Did DE-regulation Just Turn Around the U.S. Economy?


by Michael S. Malone

Readers of my ABCNews column or Wall Street Journal opinion pieces will remember that I’ve regularly listed four things that needed to be done to improve the U.S. economy.  Now the first one has fallen:  mark-to-market accounting.


Today, under pressure from both lawmakers and financial institutions, the five-member Financial Accounting Standards Board — the arbiter of accounting rules in the U.S. — voted unanimously on new guidance for mark-to-market.  Mark-to-market accounting, instituted in 2007, but given real punch by FASB and the SEC in a “clarification” last September, has been called the single most important reason the stock markets crashed so abruptly last fall.  It all-but forced corporate auditors to set the most conservative valuations on the holdings of financial institutions — and in the process led to massive mark-downs and the collapse of the capital markets.

The new mark-to-market changes let companies use “significant” judgment in determining the prices of some investments on their books, including mortgage-backed securities — a move that could help banks reduce their  write downs and boost net income.  Better yet, FASB has fast-tracked the matter, meaning that financial institutions will be able to apply the changes to their first quarter results.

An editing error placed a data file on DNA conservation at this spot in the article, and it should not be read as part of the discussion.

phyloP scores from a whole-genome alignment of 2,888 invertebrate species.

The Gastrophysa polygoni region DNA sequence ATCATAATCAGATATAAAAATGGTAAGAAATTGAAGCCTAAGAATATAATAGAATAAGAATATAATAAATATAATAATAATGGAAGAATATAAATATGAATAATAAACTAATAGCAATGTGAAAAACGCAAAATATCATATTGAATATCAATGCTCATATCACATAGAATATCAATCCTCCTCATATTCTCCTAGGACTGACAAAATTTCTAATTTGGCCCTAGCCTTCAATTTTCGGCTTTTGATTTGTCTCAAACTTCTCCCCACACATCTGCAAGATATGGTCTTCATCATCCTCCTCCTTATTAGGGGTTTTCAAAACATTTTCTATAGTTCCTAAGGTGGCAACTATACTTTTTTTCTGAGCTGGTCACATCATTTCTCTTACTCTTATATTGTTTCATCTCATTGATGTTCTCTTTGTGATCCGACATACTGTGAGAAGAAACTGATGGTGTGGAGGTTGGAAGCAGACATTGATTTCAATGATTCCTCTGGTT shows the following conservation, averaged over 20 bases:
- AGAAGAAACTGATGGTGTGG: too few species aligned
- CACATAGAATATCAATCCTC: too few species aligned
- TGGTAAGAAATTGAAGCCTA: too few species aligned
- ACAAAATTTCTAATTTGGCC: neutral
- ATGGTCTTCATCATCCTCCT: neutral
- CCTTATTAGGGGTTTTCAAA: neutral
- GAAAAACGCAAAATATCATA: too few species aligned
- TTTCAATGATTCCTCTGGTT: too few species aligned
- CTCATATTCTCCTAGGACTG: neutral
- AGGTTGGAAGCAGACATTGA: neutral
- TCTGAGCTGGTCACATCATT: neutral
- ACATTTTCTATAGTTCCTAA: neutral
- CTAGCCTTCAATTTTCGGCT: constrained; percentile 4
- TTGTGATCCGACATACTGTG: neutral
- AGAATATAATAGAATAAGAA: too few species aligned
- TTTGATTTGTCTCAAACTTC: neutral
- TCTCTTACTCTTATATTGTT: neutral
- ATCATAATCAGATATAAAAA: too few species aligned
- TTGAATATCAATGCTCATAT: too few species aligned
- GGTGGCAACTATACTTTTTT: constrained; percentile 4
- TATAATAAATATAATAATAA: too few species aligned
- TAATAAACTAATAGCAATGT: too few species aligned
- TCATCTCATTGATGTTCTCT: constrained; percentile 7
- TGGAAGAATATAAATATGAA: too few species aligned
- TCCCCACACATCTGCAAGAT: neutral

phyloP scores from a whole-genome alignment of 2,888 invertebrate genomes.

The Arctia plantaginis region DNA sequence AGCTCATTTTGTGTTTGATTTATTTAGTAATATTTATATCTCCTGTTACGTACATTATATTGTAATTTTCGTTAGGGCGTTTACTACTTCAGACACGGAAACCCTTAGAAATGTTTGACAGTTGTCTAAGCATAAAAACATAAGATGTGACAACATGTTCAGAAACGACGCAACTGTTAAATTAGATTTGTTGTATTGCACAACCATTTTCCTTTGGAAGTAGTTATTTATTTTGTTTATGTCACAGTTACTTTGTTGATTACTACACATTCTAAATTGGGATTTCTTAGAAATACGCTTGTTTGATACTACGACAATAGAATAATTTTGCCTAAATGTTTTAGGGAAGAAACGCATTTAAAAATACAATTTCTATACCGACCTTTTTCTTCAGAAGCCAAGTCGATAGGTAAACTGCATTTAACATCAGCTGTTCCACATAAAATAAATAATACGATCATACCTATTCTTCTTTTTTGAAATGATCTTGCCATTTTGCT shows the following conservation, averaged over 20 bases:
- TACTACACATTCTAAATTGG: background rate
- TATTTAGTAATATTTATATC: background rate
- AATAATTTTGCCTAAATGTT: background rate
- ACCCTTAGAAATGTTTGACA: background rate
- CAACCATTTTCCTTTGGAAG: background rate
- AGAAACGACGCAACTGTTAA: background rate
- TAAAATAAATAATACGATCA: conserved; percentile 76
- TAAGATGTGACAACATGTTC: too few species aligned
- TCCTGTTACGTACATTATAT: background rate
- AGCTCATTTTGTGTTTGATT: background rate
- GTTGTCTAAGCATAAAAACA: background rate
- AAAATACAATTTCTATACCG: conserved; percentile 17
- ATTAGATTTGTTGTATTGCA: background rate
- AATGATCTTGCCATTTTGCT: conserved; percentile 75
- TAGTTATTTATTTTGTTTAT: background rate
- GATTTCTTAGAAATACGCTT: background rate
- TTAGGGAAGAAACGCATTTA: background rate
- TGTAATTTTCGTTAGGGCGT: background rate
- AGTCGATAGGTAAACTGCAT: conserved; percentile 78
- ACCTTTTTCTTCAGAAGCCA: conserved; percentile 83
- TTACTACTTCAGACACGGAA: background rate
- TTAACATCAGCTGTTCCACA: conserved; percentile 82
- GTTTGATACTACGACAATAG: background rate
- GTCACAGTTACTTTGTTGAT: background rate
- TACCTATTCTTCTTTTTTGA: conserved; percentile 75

Nobody has fought louder or more brilliantly for the end of mark-to-market than Steve Forbes, Forbes’ publisher Rich Karlgaard, and CNBC’s Larry Kudlow.  They deserve everyone’s thanks — especially all of those stockholders’ who are now watching the markets turn upwards again.

That still leaves three to go:  1) Make Sarbanes-Oxley voluntary; 2) Abandon options expensing as unrealistic; and 3) Leave the capital gains tax alone.  We’ve now seen what an improvement of just one of those can do.  Adoption of all four will bring us back to prosperity.


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